Why Medicaid Abortion Coverage is a Disability Equity Imperative

Why Medicaid Abortion Coverage is a Disability Equity Imperative

On May 2, 1927, the Supreme Court decided that the state-sanctioned forced sterilization of people with disabilities in public institutions is constitutional. Ninety-seven years later, the horrific precedent set in Buck v. Bell remains the law of the land. Due to ableism, sexism, racism, and other mutually reinforcing systems of oppression, people with disabilities face innumerable barriers to sexual and reproductive health equity. These include refusals of care and other health care discrimination, Medicaid eligibility and service gaps, reproductive coercion, and accessibility barriers. In this blog post series, the National Health Law Program highlights current barriers and opportunities for change.

Too often, people with disabilities, who make up over a quarter of the U.S. adult population are left out of conversations about abortion access. Personal liberty, bodily autonomy, and self-determination are core values of the disability rights movement. Self-determination includes an individual’s right to choose whether or not they become a parent, which is undermined by threats to abortion access. People with disabilities deserve the right to self-determination over their bodies, including through access to abortion. People with disabilities may have different reproductive needs, and be disproportionately harmed by restrictions on abortion. For example, people with disabilities are more likely than people without disabilities to experience maternal morbidities (e.g., preeclampsia). Disabled people also have an 11 times higher risk of maternal death. Pregnancy can also complicate treatment options for those with chronic health conditions because the best available medications or treatments may not be safe for them during pregnancy.

Abortion is essential health care, yet oppressive policies like the Hyde Amendment place abortion access out of reach for many people with disabilities. Since 1976, this Congressional appropriations bill rider has barred the use of federal funds for abortion except in cases of rape, incest, or life endangerment. This means Hyde functions as a de facto abortion ban for many Medicaid and Medicare enrollees who cannot afford to cover the cost of the abortion and related costs, such as childcare and travel. This particularly harms people with disabilities who disproportionately get their health insurance coverage through Medicaid, because they face economic insecurity and because other health insurers fail to meet their needs.

Insurance coverage through Medicaid is crucial to achieve equitable access to abortion because its costs can be devastating to the economic stability of the pregnant person and may cause them to forgo the abortion altogether. According to the Turnaway Study, which looks at the consequences of abortion denials, people who are denied abortions are four times more likely to live below the FPL. For a disabled person with a low income, it might be impossible for them to afford travel to another state to receive an abortion, resulting in the possible continuation of a pregnancy that may place their life or health at risk.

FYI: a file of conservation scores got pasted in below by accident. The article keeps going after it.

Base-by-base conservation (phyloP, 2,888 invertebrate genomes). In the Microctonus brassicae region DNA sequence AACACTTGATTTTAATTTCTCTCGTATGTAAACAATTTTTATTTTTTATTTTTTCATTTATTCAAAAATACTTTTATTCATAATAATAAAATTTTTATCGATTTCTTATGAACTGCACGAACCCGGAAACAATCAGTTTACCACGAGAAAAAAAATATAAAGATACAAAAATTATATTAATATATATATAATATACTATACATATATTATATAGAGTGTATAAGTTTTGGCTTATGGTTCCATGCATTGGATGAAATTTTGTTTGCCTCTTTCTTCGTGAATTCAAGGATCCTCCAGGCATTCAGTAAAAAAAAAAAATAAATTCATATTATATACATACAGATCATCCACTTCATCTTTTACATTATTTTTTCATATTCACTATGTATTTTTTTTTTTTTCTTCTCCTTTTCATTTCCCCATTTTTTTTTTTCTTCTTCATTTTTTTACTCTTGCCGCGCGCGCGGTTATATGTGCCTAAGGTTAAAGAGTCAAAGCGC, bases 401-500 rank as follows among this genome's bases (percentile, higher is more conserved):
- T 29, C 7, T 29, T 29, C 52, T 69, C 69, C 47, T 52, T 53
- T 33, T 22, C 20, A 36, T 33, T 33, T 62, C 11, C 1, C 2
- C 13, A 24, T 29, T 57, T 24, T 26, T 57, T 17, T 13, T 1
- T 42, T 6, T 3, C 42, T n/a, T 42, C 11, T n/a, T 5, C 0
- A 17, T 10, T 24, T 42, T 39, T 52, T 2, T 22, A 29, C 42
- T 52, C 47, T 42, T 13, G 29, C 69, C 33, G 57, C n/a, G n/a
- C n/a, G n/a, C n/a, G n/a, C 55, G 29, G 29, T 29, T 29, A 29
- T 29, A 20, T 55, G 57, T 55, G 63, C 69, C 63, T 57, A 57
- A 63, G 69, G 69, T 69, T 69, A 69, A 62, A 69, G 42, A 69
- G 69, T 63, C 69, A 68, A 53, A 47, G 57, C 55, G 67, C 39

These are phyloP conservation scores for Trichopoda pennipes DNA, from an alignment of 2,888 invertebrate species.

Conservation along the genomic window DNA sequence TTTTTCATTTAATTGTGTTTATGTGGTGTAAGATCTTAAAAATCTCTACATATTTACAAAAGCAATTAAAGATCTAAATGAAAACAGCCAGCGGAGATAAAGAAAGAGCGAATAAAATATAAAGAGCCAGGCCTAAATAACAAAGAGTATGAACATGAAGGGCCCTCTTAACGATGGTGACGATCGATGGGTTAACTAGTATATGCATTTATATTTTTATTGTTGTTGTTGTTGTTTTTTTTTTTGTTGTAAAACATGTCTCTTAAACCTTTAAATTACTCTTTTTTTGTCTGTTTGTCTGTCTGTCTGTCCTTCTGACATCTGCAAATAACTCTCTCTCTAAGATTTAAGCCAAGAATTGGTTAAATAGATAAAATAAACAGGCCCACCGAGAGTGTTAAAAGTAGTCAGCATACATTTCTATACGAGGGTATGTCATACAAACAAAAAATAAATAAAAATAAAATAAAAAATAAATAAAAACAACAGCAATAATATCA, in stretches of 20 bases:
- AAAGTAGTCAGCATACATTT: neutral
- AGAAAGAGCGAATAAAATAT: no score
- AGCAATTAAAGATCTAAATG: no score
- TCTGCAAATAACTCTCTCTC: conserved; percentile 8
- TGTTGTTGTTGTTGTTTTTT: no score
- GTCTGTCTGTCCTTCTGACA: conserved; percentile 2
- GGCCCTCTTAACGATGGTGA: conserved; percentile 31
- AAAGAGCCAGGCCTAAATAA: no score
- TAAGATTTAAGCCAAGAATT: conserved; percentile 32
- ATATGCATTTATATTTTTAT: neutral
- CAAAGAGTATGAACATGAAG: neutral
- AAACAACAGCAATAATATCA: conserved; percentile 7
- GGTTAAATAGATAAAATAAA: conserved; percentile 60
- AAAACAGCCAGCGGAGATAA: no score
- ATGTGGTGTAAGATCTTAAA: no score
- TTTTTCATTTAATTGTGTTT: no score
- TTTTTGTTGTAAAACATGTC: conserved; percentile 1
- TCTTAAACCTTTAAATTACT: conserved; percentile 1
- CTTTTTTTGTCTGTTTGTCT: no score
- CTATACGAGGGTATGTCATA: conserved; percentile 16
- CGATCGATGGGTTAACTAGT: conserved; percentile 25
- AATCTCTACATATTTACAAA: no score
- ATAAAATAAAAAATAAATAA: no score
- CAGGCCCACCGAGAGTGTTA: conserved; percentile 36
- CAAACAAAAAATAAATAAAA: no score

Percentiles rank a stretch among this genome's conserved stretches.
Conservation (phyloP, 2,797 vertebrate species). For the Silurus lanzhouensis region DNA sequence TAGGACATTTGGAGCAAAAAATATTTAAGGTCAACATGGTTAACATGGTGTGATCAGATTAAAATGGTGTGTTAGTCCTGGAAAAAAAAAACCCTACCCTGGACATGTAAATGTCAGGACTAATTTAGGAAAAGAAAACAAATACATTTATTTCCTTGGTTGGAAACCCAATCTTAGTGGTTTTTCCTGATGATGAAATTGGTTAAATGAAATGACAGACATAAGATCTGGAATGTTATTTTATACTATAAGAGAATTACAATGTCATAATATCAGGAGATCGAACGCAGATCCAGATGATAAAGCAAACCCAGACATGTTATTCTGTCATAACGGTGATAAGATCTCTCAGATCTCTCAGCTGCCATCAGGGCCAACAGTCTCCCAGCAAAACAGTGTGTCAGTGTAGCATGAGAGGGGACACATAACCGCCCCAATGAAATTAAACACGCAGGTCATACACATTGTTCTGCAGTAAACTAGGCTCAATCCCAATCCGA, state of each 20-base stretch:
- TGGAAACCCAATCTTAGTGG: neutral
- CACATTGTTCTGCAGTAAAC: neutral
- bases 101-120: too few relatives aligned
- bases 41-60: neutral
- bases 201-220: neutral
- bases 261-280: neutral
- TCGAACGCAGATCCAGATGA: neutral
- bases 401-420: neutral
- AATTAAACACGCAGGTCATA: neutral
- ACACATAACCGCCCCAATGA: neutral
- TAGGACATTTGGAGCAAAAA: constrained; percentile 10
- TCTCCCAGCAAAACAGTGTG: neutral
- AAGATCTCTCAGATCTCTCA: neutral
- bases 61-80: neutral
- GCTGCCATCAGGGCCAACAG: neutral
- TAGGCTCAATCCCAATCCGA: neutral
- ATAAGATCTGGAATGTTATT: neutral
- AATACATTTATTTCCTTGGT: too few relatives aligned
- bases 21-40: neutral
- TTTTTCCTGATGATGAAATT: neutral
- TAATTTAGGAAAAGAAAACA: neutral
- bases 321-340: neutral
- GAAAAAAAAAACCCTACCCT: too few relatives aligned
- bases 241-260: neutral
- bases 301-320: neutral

Barriers to abortion access for disabled people have only grown since the Supreme Court overturned the constitutional right to abortion in the Dobbs v. Jackson Women’s Health Organization ruling, as many states have implemented total or near total bans on abortion. Furthermore, ongoing litigation continues to stoke confusion over whether abortions are permissible in the narrow life endangerment exceptions. This has caused a chilling effect on providers who are referring people for out-of-state abortion care or are waiting until people’s conditions deteriorate so that the abortion can be considered a medical emergency. This has unique implications for disabled people who may be unable to easily travel long distances, especially if they have a physical disability.

The Dobbs decision has also undermined access to care for people with disabilities and chronic health conditions. For example, a pregnant woman in Kentucky was unable to obtain an abortion after being diagnosed with cervical cancer and underwent a less effective treatment plan because the standard treatment, high dose radiation, is unsuitable for pregnant patients. Similarly, in the wake of Dobbs, people have been denied access to prescription medications needed to treat chronic conditions such as rheumatoid arthritis, certain cancers, and psoriasis, because the medications are conflated with abortion.

Abortions restrictions such as the Hyde Amendment prevent meaningful access to abortions for disabled people. Congress must mandate Medicaid abortion coverage in all circumstances through legislation like the Equal Access to Abortion Coverage in Health Insurance (EACH) Act in order to bring us closer to health care equity for people with disabilities.



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